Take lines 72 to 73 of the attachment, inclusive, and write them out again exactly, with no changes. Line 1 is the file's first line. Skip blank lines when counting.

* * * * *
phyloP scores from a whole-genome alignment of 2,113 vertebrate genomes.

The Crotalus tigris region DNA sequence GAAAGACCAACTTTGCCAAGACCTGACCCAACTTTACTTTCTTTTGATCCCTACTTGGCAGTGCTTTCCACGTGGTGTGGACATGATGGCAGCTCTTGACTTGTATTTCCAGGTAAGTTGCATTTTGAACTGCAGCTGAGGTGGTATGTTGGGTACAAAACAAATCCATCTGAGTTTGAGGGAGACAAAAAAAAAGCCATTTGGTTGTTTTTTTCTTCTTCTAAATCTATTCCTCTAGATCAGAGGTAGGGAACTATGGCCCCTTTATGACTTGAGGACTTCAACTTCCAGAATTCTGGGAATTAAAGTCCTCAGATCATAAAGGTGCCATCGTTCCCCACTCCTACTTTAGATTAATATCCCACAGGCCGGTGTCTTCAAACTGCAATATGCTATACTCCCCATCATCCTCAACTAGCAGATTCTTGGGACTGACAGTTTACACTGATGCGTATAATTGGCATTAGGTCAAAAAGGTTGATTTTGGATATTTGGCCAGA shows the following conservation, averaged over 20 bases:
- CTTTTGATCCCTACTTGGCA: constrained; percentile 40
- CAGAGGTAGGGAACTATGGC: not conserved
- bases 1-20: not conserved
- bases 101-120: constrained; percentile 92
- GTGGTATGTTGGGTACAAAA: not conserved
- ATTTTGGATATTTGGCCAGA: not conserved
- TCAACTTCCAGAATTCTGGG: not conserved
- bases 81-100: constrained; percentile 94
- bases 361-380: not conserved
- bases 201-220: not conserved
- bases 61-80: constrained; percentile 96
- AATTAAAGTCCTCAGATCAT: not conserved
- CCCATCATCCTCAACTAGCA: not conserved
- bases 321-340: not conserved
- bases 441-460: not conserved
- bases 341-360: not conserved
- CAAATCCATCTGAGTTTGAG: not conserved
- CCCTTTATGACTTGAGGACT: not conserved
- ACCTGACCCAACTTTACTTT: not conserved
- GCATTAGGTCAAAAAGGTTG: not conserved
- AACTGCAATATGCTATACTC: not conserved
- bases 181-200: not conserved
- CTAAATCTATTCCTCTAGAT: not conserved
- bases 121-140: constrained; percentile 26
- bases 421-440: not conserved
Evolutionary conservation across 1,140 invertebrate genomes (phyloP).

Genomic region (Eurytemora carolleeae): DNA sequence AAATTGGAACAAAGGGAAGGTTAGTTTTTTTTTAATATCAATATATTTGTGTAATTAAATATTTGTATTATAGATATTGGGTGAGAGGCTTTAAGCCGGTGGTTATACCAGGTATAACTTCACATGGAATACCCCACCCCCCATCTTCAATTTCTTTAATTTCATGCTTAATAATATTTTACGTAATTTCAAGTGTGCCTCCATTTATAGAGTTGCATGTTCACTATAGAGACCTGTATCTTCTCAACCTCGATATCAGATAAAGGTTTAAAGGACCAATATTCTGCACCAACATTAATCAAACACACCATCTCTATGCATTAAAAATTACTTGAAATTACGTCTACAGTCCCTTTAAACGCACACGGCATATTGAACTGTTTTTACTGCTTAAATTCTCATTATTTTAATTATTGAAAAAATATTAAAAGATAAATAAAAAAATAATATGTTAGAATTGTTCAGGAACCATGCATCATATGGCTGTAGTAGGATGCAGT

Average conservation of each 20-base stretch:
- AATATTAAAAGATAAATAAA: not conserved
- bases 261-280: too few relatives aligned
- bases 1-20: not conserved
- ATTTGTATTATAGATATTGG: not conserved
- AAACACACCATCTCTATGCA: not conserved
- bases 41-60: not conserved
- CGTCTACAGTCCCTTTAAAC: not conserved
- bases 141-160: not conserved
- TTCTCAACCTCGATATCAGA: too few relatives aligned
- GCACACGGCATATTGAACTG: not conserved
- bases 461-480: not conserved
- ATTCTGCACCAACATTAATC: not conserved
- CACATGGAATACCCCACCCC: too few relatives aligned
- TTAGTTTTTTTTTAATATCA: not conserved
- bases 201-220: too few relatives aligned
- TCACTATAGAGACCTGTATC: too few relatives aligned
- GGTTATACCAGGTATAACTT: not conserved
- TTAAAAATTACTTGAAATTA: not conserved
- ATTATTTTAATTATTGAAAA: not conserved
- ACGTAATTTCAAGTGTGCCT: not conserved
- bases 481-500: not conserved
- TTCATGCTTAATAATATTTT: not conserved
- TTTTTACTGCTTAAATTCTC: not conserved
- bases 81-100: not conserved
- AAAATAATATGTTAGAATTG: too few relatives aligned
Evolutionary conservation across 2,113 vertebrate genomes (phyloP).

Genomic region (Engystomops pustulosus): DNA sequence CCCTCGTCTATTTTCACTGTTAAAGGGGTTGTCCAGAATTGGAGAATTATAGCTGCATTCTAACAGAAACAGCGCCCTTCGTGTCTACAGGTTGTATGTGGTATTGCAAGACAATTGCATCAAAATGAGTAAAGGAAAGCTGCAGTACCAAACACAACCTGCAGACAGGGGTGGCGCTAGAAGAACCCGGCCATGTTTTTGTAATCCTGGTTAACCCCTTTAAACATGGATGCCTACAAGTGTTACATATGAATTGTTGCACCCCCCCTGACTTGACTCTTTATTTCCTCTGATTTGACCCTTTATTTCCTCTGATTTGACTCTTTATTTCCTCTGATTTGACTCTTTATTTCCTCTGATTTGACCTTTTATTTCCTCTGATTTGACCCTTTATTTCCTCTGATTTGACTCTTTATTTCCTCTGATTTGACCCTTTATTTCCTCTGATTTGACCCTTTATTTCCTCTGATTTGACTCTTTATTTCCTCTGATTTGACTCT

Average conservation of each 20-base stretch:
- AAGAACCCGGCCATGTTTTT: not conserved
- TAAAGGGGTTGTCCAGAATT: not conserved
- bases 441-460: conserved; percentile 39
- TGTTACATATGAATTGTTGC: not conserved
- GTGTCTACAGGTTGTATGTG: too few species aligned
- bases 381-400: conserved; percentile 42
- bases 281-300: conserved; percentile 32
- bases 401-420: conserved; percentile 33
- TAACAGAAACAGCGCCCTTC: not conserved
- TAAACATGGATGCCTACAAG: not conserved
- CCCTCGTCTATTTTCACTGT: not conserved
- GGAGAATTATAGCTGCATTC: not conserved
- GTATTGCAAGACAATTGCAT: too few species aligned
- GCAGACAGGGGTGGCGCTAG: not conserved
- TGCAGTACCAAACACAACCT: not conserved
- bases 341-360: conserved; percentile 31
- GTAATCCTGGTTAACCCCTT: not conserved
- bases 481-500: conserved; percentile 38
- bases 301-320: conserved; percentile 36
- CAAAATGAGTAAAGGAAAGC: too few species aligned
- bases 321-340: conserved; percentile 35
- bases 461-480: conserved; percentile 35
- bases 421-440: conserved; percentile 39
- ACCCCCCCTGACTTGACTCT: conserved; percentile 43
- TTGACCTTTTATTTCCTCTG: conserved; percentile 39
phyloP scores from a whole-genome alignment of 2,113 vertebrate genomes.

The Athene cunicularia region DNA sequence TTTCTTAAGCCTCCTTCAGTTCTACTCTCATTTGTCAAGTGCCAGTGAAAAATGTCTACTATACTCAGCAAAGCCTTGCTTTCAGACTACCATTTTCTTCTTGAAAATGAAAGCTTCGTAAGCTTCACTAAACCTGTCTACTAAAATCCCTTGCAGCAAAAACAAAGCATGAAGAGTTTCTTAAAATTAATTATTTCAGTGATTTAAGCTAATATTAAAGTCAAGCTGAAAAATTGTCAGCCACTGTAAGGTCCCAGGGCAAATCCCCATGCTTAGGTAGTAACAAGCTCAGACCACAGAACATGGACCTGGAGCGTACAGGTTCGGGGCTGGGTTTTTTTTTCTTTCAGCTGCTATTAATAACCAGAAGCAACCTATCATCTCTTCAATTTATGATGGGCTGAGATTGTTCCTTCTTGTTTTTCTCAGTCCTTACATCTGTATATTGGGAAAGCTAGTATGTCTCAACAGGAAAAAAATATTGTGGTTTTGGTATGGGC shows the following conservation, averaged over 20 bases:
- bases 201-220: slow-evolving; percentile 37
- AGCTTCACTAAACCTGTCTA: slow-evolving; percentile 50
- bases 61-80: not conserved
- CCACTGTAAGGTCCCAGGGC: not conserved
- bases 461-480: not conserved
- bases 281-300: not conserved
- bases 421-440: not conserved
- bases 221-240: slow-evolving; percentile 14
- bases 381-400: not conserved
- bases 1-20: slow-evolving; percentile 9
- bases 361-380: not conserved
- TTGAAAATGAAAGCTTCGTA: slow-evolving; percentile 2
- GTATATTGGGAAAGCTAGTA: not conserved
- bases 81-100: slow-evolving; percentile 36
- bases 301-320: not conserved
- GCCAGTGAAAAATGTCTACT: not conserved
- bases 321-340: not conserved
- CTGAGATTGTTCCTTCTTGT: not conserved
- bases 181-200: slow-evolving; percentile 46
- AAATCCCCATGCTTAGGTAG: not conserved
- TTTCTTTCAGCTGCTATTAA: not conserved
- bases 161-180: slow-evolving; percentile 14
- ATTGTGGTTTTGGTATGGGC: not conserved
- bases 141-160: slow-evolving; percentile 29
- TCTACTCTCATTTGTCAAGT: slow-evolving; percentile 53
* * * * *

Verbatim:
- GCAGACAGGGGTGGCGCTAG: not conserved
- TGCAGTACCAAACACAACCT: not conserved